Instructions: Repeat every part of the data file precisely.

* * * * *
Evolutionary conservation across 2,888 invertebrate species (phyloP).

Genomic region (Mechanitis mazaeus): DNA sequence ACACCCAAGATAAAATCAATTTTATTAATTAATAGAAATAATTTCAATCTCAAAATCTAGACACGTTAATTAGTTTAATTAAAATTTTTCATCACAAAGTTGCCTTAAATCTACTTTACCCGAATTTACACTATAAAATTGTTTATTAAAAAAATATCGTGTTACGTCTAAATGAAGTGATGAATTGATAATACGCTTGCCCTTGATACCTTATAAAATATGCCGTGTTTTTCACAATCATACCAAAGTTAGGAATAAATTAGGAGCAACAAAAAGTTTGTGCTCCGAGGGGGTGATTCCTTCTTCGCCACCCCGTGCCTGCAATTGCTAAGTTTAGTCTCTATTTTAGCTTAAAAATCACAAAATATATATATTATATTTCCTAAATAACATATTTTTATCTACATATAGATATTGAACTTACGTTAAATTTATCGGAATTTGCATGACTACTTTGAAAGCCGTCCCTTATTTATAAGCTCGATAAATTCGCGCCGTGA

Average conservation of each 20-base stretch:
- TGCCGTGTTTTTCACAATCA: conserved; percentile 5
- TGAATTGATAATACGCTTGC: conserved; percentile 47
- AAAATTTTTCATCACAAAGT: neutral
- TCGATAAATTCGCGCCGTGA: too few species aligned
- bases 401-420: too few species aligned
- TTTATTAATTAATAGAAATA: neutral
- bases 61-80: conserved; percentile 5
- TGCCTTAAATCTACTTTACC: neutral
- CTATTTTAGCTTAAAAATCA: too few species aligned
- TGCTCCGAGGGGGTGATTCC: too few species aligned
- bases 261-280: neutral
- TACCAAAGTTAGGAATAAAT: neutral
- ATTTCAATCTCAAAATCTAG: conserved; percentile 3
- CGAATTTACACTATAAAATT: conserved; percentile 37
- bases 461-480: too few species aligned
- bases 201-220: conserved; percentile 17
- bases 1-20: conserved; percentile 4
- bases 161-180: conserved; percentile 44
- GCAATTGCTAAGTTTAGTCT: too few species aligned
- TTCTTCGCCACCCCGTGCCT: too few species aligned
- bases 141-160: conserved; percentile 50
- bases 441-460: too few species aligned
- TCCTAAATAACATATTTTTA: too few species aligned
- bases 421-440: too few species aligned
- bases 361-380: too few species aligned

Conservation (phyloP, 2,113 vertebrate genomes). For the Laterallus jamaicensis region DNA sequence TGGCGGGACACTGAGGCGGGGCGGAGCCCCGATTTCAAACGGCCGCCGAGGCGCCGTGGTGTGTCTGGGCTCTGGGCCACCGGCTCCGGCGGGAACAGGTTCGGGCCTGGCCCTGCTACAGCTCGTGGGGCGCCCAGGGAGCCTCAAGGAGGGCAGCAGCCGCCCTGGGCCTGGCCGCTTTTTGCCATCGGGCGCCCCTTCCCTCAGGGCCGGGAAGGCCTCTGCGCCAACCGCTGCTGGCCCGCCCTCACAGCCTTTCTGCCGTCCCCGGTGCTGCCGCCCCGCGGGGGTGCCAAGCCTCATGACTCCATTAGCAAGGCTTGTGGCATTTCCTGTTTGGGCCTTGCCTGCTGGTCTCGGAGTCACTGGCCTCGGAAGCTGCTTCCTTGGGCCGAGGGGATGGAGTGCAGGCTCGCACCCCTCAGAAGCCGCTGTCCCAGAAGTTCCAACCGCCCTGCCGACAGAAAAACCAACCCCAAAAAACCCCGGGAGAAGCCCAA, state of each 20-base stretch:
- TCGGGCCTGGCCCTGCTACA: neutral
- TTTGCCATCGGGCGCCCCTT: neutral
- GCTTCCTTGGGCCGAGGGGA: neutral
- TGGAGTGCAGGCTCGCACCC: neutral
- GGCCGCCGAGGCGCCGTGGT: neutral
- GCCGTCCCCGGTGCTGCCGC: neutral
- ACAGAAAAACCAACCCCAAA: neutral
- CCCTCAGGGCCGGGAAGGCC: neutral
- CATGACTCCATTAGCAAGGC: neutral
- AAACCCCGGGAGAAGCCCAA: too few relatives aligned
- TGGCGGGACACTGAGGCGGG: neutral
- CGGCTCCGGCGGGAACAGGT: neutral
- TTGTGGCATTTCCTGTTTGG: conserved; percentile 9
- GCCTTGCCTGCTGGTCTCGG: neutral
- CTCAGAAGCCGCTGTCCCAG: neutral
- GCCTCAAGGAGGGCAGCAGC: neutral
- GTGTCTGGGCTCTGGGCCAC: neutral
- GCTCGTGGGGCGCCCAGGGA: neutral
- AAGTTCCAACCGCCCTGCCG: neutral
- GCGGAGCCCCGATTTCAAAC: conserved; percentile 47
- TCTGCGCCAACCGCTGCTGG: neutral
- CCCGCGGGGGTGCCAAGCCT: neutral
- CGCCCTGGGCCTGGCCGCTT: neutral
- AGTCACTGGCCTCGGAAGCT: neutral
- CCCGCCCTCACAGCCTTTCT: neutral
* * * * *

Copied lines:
Evolutionary conservation across 2,888 invertebrate species (phyloP).

Genomic region (Mechanitis mazaeus): DNA sequence ACACCCAAGATAAAATCAATTTTATTAATTAATAGAAATAATTTCAATCTCAAAATCTAGACACGTTAATTAGTTTAATTAAAATTTTTCATCACAAAGTTGCCTTAAATCTACTTTACCCGAATTTACACTATAAAATTGTTTATTAAAAAAATATCGTGTTACGTCTAAATGAAGTGATGAATTGATAATACGCTTGCCCTTGATACCTTATAAAATATGCCGTGTTTTTCACAATCATACCAAAGTTAGGAATAAATTAGGAGCAACAAAAAGTTTGTGCTCCGAGGGGGTGATTCCTTCTTCGCCACCCCGTGCCTGCAATTGCTAAGTTTAGTCTCTATTTTAGCTTAAAAATCACAAAATATATATATTATATTTCCTAAATAACATATTTTTATCTACATATAGATATTGAACTTACGTTAAATTTATCGGAATTTGCATGACTACTTTGAAAGCCGTCCCTTATTTATAAGCTCGATAAATTCGCGCCGTGA

Average conservation of each 20-base stretch:
- TGCCGTGTTTTTCACAATCA: conserved; percentile 5
- TGAATTGATAATACGCTTGC: conserved; percentile 47
- AAAATTTTTCATCACAAAGT: neutral
- TCGATAAATTCGCGCCGTGA: too few species aligned
- bases 401-420: too few species aligned
- TTTATTAATTAATAGAAATA: neutral
- bases 61-80: conserved; percentile 5
- TGCCTTAAATCTACTTTACC: neutral
- CTATTTTAGCTTAAAAATCA: too few species aligned
- TGCTCCGAGGGGGTGATTCC: too few species aligned
- bases 261-280: neutral
- TACCAAAGTTAGGAATAAAT: neutral
- ATTTCAATCTCAAAATCTAG: conserved; percentile 3
- CGAATTTACACTATAAAATT: conserved; percentile 37
- bases 461-480: too few species aligned
- bases 201-220: conserved; percentile 17
- bases 1-20: conserved; percentile 4
- bases 161-180: conserved; percentile 44
- GCAATTGCTAAGTTTAGTCT: too few species aligned
- TTCTTCGCCACCCCGTGCCT: too few species aligned
- bases 141-160: conserved; percentile 50
- bases 441-460: too few species aligned
- TCCTAAATAACATATTTTTA: too few species aligned
- bases 421-440: too few species aligned
- bases 361-380: too few species aligned

Conservation (phyloP, 2,113 vertebrate genomes). For the Laterallus jamaicensis region DNA sequence TGGCGGGACACTGAGGCGGGGCGGAGCCCCGATTTCAAACGGCCGCCGAGGCGCCGTGGTGTGTCTGGGCTCTGGGCCACCGGCTCCGGCGGGAACAGGTTCGGGCCTGGCCCTGCTACAGCTCGTGGGGCGCCCAGGGAGCCTCAAGGAGGGCAGCAGCCGCCCTGGGCCTGGCCGCTTTTTGCCATCGGGCGCCCCTTCCCTCAGGGCCGGGAAGGCCTCTGCGCCAACCGCTGCTGGCCCGCCCTCACAGCCTTTCTGCCGTCCCCGGTGCTGCCGCCCCGCGGGGGTGCCAAGCCTCATGACTCCATTAGCAAGGCTTGTGGCATTTCCTGTTTGGGCCTTGCCTGCTGGTCTCGGAGTCACTGGCCTCGGAAGCTGCTTCCTTGGGCCGAGGGGATGGAGTGCAGGCTCGCACCCCTCAGAAGCCGCTGTCCCAGAAGTTCCAACCGCCCTGCCGACAGAAAAACCAACCCCAAAAAACCCCGGGAGAAGCCCAA, state of each 20-base stretch:
- TCGGGCCTGGCCCTGCTACA: neutral
- TTTGCCATCGGGCGCCCCTT: neutral
- GCTTCCTTGGGCCGAGGGGA: neutral
- TGGAGTGCAGGCTCGCACCC: neutral
- GGCCGCCGAGGCGCCGTGGT: neutral
- GCCGTCCCCGGTGCTGCCGC: neutral
- ACAGAAAAACCAACCCCAAA: neutral
- CCCTCAGGGCCGGGAAGGCC: neutral
- CATGACTCCATTAGCAAGGC: neutral
- AAACCCCGGGAGAAGCCCAA: too few relatives aligned
- TGGCGGGACACTGAGGCGGG: neutral
- CGGCTCCGGCGGGAACAGGT: neutral
- TTGTGGCATTTCCTGTTTGG: conserved; percentile 9
- GCCTTGCCTGCTGGTCTCGG: neutral
- CTCAGAAGCCGCTGTCCCAG: neutral
- GCCTCAAGGAGGGCAGCAGC: neutral
- GTGTCTGGGCTCTGGGCCAC: neutral
- GCTCGTGGGGCGCCCAGGGA: neutral
- AAGTTCCAACCGCCCTGCCG: neutral
- GCGGAGCCCCGATTTCAAAC: conserved; percentile 47
- TCTGCGCCAACCGCTGCTGG: neutral
- CCCGCGGGGGTGCCAAGCCT: neutral
- CGCCCTGGGCCTGGCCGCTT: neutral
- AGTCACTGGCCTCGGAAGCT: neutral
- CCCGCCCTCACAGCCTTTCT: neutral